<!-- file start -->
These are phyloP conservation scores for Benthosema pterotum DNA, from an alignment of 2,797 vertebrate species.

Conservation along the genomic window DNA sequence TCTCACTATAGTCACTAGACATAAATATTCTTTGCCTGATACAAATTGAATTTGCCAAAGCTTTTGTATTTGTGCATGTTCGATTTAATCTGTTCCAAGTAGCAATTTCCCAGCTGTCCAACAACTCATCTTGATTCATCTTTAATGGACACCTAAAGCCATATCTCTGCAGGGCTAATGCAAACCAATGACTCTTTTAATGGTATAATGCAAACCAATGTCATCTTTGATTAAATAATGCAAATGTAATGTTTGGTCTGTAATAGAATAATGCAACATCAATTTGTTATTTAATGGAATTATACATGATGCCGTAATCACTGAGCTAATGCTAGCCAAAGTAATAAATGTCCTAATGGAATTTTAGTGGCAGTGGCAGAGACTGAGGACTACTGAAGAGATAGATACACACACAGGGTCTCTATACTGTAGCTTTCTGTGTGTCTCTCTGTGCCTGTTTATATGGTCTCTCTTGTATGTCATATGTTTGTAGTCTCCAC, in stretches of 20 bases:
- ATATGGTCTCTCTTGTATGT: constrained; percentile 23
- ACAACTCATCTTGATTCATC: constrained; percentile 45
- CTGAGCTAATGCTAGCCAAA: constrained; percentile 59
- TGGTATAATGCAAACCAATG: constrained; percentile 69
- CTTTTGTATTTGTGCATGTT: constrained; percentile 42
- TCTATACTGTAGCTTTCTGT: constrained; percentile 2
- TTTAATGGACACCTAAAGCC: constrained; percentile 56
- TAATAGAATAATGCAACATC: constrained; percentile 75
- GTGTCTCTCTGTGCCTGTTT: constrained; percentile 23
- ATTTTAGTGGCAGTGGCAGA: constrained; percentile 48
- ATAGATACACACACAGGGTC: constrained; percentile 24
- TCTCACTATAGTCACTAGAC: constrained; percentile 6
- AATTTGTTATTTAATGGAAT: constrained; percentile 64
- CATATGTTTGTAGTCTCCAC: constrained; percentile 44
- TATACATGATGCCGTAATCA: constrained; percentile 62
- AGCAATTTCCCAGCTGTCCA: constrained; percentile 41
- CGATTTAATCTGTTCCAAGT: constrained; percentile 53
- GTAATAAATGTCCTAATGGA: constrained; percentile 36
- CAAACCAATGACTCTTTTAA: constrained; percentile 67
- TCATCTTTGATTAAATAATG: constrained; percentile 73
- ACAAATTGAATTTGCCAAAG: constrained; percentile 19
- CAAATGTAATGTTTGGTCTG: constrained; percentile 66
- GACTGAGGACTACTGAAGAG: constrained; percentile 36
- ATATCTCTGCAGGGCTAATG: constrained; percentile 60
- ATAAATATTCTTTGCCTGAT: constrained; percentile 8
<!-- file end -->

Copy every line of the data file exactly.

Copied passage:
These are phyloP conservation scores for Benthosema pterotum DNA, from an alignment of 2,797 vertebrate species.

Conservation along the genomic window DNA sequence TCTCACTATAGTCACTAGACATAAATATTCTTTGCCTGATACAAATTGAATTTGCCAAAGCTTTTGTATTTGTGCATGTTCGATTTAATCTGTTCCAAGTAGCAATTTCCCAGCTGTCCAACAACTCATCTTGATTCATCTTTAATGGACACCTAAAGCCATATCTCTGCAGGGCTAATGCAAACCAATGACTCTTTTAATGGTATAATGCAAACCAATGTCATCTTTGATTAAATAATGCAAATGTAATGTTTGGTCTGTAATAGAATAATGCAACATCAATTTGTTATTTAATGGAATTATACATGATGCCGTAATCACTGAGCTAATGCTAGCCAAAGTAATAAATGTCCTAATGGAATTTTAGTGGCAGTGGCAGAGACTGAGGACTACTGAAGAGATAGATACACACACAGGGTCTCTATACTGTAGCTTTCTGTGTGTCTCTCTGTGCCTGTTTATATGGTCTCTCTTGTATGTCATATGTTTGTAGTCTCCAC, in stretches of 20 bases:
- ATATGGTCTCTCTTGTATGT: constrained; percentile 23
- ACAACTCATCTTGATTCATC: constrained; percentile 45
- CTGAGCTAATGCTAGCCAAA: constrained; percentile 59
- TGGTATAATGCAAACCAATG: constrained; percentile 69
- CTTTTGTATTTGTGCATGTT: constrained; percentile 42
- TCTATACTGTAGCTTTCTGT: constrained; percentile 2
- TTTAATGGACACCTAAAGCC: constrained; percentile 56
- TAATAGAATAATGCAACATC: constrained; percentile 75
- GTGTCTCTCTGTGCCTGTTT: constrained; percentile 23
- ATTTTAGTGGCAGTGGCAGA: constrained; percentile 48
- ATAGATACACACACAGGGTC: constrained; percentile 24
- TCTCACTATAGTCACTAGAC: constrained; percentile 6
- AATTTGTTATTTAATGGAAT: constrained; percentile 64
- CATATGTTTGTAGTCTCCAC: constrained; percentile 44
- TATACATGATGCCGTAATCA: constrained; percentile 62
- AGCAATTTCCCAGCTGTCCA: constrained; percentile 41
- CGATTTAATCTGTTCCAAGT: constrained; percentile 53
- GTAATAAATGTCCTAATGGA: constrained; percentile 36
- CAAACCAATGACTCTTTTAA: constrained; percentile 67
- TCATCTTTGATTAAATAATG: constrained; percentile 73
- ACAAATTGAATTTGCCAAAG: constrained; percentile 19
- CAAATGTAATGTTTGGTCTG: constrained; percentile 66
- GACTGAGGACTACTGAAGAG: constrained; percentile 36
- ATATCTCTGCAGGGCTAATG: constrained; percentile 60
- ATAAATATTCTTTGCCTGAT: constrained; percentile 8